What a year it’s been – and it’s not even July.
While you’re probably tired of hearing the 2019 coronavirus disease (COVID-19) pandemic described as “unprecedented” or “difficult,” that’s exactly what it sounded like to the typical working American. . In four months, the US unemployment rate has fallen from a low of 3.5% in 50 years to levels (13.3% in June) which has not been seen since the Great Depression, almost nine decades ago. Even after a record growth in retail sales in May, more than 20.5 million people were still receiving unemployment benefits as of June 18. For the context, only 1.7 million people were receiving unemployment benefits at the end of February.
It was an unprecedented and difficult time for many Americans, which is why Congress passed and President Trump signed the CARES (Coronavirus Aid, Relief, and Economic Security) law on March 27.
The CARES Act provided a much needed stimulus – but not enough
At $ 2.2 trillion, the CARES Law is the most expensive relief law ever passed on Capitol Hill. Realizing that shutting down non-essential businesses would wreak havoc on the economy, lawmakers felt the best idea was to throw away a lot money to the problem.
The $ 2.2 trillion CARES Act provided $ 100 billion to help hospitals fight the coronavirus, allocated $ 500 billion to struggling industries, and distributed nearly $ 350 billion through small business loans. It is also responsible for allocating $ 260 billion to expand the unemployment benefit program. This expansion offers an additional $ 600 per week to people receiving unemployment benefits, until July 31, 2020 (or until they find a job).
But what most people will remember about the CARES Act is the $ 300 billion earmarked for direct stimulus payments to American workers and seniors. According to Internal Revenue Service data from June 4, 159 million economic impact payments (as these stimulus checks are officially known) had been sent, for a total of $ 267 billion.
Although this money was indispensable to Americans, payments with economic impact just didn’t do enough for most people. An April Money / Morning Consult poll found that 74% of 2,200 respondents had spent, or plan to spend, their stimulus payment in four weeks or less. As the US economy is slowly rebounding, many workers and their families appear to be in serious need of additional stimulus.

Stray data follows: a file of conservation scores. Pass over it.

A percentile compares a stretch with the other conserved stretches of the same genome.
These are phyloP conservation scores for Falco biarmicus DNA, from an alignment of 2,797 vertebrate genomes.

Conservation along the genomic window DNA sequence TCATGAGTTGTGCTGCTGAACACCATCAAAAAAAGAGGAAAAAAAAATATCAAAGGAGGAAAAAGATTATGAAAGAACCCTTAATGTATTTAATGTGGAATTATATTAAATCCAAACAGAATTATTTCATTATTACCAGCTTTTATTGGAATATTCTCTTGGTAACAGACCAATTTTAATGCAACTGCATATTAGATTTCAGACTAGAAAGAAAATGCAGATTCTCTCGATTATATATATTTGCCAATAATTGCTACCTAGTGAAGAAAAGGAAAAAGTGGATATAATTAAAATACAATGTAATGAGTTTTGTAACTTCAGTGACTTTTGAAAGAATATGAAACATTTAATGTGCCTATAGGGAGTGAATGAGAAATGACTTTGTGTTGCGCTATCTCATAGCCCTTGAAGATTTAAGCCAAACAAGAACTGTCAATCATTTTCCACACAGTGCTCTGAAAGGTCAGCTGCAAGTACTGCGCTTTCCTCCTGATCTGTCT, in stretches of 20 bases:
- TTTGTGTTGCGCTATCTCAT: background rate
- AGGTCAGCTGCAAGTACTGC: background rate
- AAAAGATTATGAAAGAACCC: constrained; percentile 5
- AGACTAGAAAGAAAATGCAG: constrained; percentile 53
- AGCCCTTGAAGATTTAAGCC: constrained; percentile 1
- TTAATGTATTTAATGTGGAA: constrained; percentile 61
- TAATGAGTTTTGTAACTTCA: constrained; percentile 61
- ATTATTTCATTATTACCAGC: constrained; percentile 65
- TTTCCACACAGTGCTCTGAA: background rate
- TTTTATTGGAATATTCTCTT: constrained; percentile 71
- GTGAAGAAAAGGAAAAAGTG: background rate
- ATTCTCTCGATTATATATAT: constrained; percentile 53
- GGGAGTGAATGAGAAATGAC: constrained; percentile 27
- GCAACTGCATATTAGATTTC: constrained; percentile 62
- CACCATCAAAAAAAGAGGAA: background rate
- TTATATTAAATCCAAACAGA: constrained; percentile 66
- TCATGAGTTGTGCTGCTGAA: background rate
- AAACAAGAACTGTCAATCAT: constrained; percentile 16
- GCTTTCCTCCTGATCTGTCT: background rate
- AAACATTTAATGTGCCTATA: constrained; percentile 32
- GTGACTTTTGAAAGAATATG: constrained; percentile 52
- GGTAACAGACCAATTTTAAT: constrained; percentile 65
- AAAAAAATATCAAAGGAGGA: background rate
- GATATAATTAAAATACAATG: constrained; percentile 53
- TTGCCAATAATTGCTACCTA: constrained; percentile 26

The question, at this point, was whether or not another round of stimulus would come. But according to a recent interview with President Trump, a second stimulus package now seems to be a sure thing.
Trump: “We’re going to do another stimulus package”
In an interview last week with Joe St. George, national political writer for Scripps, Trump was asked directly about whether struggling Americans would receive a second stimulus check. Here’s what Trump had to say:
We had this [the U.S. economy] look better than anyone has ever seen before. We had the best jobs numbers, the best economy, the best economy we’ve ever had, and then we had the virus from China. Now we are rebuilding it again. We are going to do another stimulus package. It will be very good … it will be very generous.
VIDEO: President Trump commits to a 2nd stimulus. He says details will be announced in the coming weeks. The president wouldn’t tell me how many checks the Americans would get. pic.twitter.com/Abd5E8P3Au
– Joe St. George (@JoeStGeorge) June 22, 2020
It should be noted that Trump specifically used the term “stimulus package” in his response to St. George here, but a moment before that statement he asserted that Americans would receive “a second stimulus check” when they got there. pushed by St. George. However, the president did not give details, such as the dollar amount, saying only that he believes a second stimulus package will occur in the coming weeks and that it will be bipartisan in nature.